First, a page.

Emerging markets: Corporates at risk

Schroders Emerging Markets Economist Craig Botham takes a look at countries, including Turkey and China, facing potential issues from the toxic combination of rising corporate debt and falling profits.


Craig Botham

Craig Botham

Emerging Markets Economist

Slowing growth and rising credit since the crisis raises questions over emerging market corporate credit. Beyond concerns about China, Turkish corporates also look highly risky.

Emerging market sovereigns are in a much healthier position today to withstand this year’s looming Federal Reserve’s interest rate hike. However, heavily-indebted corporate sectors are a concern.

The curious case of climbing corporate debt and deteriorating profits

Not only has corporate debt been climbing rapidly in emerging markets as a whole, some countries (including China and Turkey) have also seen sizeable increases in foreign currency debt, which poses additional risks.

Furthermore, corporate profits are deteriorating in those economies which have seen a considerable run-up in private sector debt, which raises concerns about their ability to service this debt.

Turkish corporates among the most exposed

We are particularly concerned about Turkish corporates at the moment, given their indebtedness, while China continues to generate fears about financial stability.

Other economies, particularly in Latin America, have also increased in riskiness since the crisis, but are, it seems, better off than Turkey.

Further, given the relatively low foreign currency reserves held by Turkey, authorities lack the policy space to respond to any downturn while China and even the Latin American countries look more resilient.

Consequently, not only do Turkish corporates look to be amongst the most exposed, but the economy itself is also most at risk in the event of a credit shock.

Added to the country’s other balance sheet problems, the central bank faces a difficult task.

Important information

This communication is marketing material. The views and opinions contained herein are those of the named author(s) on this page, and may not necessarily represent views expressed or reflected in other Schroders communications, strategies or funds.

This document is intended to be for information purposes only and it is not intended as promotional material in any respect. The material is not intended as an offer or solicitation for the purchase or sale of any financial instrument. The material is not intended to provide, and should not be relied on for, accounting, legal or tax advice, or investment recommendations. Information herein is believed to be reliable but Schroder Investment Management Ltd (Schroders) does not warrant its completeness or accuracy.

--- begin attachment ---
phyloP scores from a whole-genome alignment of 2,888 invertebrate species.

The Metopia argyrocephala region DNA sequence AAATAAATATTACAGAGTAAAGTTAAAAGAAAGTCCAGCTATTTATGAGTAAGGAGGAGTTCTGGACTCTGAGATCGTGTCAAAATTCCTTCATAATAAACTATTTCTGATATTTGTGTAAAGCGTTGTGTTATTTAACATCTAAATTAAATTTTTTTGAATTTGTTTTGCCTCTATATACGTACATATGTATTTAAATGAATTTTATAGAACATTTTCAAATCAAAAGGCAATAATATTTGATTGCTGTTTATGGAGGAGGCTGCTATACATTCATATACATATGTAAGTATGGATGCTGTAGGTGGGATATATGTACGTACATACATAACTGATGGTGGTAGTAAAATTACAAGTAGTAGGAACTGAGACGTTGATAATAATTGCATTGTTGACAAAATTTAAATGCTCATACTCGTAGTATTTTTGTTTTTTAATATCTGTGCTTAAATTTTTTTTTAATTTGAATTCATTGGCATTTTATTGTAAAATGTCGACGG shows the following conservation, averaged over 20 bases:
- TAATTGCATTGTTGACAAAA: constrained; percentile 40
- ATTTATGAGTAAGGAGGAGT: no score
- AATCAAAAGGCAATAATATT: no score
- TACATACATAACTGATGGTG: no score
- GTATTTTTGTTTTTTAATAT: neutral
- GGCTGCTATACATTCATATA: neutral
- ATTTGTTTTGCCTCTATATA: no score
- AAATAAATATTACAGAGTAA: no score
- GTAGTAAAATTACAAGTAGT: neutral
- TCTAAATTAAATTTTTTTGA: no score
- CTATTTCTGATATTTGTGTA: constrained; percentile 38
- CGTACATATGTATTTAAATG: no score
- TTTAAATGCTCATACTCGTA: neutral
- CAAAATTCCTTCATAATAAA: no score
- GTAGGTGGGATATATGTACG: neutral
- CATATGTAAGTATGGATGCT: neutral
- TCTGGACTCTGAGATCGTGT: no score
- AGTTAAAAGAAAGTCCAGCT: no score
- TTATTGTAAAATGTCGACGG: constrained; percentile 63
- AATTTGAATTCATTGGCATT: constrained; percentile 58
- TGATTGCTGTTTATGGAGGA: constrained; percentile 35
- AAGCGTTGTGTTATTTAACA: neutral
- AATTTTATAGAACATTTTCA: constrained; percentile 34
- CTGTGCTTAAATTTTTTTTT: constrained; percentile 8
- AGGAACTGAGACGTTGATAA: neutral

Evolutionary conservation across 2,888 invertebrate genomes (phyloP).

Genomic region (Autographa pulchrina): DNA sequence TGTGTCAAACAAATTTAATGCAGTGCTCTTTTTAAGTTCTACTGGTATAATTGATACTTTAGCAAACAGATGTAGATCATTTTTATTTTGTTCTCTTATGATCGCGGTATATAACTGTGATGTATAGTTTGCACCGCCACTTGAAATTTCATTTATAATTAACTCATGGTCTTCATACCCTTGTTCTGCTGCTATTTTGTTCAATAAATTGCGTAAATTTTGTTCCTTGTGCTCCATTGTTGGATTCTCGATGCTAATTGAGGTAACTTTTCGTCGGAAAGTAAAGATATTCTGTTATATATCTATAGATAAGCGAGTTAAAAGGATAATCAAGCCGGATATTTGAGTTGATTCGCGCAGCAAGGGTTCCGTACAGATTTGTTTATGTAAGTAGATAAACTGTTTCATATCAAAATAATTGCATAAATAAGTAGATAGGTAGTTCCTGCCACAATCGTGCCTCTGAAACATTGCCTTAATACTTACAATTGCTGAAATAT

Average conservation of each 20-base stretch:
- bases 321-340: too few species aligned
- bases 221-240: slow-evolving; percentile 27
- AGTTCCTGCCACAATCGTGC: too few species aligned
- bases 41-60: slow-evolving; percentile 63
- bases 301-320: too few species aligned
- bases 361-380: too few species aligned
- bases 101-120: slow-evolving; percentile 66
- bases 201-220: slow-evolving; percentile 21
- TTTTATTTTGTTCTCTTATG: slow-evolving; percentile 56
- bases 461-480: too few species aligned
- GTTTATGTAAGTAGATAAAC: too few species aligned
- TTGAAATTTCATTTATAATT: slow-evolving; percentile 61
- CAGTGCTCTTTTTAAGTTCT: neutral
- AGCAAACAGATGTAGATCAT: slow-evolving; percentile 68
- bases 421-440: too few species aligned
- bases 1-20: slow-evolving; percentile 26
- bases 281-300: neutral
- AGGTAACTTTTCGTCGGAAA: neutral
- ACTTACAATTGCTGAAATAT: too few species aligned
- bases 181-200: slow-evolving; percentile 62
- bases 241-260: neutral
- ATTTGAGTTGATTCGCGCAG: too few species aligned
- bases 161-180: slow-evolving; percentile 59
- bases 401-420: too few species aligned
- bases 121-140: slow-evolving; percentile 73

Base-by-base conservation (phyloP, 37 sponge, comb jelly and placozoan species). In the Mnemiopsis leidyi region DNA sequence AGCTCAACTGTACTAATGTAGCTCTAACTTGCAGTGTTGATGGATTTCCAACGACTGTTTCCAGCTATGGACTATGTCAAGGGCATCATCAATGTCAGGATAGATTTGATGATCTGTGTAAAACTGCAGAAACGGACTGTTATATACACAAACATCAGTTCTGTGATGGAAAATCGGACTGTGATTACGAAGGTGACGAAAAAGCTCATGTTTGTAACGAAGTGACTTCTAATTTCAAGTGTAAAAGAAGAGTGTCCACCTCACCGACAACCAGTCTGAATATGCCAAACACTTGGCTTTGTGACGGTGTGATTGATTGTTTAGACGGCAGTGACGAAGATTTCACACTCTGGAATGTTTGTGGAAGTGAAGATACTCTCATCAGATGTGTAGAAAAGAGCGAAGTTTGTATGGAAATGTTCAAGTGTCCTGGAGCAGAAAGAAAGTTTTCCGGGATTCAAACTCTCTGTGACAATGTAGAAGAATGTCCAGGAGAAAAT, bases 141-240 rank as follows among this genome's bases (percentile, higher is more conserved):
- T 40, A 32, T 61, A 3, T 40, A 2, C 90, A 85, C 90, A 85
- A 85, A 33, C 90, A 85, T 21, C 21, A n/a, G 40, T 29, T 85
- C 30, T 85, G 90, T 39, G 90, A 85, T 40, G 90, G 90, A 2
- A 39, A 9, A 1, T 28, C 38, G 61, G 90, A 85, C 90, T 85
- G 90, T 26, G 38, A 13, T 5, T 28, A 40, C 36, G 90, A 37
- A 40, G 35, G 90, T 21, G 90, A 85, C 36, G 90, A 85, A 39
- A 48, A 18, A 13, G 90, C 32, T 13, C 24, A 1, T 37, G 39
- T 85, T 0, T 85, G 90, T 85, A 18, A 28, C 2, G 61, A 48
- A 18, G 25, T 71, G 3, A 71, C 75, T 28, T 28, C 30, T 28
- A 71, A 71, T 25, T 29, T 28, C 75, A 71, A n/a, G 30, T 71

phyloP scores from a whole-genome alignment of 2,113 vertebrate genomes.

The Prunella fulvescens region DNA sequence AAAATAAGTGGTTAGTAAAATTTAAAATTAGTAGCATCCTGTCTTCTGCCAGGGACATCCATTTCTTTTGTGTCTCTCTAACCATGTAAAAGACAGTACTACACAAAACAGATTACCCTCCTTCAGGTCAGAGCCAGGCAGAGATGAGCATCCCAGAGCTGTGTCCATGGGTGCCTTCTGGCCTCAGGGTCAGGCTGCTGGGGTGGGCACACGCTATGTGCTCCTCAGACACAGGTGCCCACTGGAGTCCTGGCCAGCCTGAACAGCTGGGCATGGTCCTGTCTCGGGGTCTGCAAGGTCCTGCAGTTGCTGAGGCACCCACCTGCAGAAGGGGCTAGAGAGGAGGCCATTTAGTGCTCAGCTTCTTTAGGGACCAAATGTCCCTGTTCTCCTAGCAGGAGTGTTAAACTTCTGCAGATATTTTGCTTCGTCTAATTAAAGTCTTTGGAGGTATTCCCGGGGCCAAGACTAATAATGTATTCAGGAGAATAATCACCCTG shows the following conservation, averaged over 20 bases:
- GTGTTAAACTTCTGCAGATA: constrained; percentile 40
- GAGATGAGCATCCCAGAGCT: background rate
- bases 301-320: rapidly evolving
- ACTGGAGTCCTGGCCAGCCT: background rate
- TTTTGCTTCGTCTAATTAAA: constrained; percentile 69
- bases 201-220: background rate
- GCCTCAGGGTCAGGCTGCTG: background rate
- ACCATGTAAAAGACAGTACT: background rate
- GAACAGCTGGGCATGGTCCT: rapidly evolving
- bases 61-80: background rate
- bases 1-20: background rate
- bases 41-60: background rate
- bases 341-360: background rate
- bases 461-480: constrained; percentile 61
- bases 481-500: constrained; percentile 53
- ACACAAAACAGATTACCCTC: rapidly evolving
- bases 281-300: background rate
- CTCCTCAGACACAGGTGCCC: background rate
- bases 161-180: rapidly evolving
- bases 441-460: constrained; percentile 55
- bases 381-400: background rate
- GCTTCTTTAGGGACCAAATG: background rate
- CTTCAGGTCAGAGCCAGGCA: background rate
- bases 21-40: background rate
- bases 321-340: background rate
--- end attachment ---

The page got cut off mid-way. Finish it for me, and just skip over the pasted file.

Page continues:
The data has been sourced by Schroders and should be independently verified before further publication or use. No responsibility can be accepted for error of fact or opinion. This does not exclude or restrict any duty or liability that Schroders has to its customers under the Financial Services and Markets Act 2000 (as amended from time to time) or any other regulatory system. Reliance should not be placed on the views and information in the document when taking individual investment and/or strategic decisions.

Past Performance is not a guide to future performance. The value of investments and the income from them may go down as well as up and investors may not get back the amounts originally invested.  Exchange rate changes may cause the value of any overseas investments to rise or fall.

Any sectors, securities, regions or countries shown above are for illustrative purposes only and are not to be considered a recommendation to buy or sell.

The forecasts included should not be relied upon, are not guaranteed and are provided only as at the date of issue. Our forecasts are based on our own assumptions which may change. Forecasts and assumptions may be affected by external economic or other factors.

Issued by Schroder Unit Trusts Limited, 1 London Wall Place, London EC2Y 5AU. Registered Number 4191730 England. Authorised and regulated by the Financial Conduct Authority.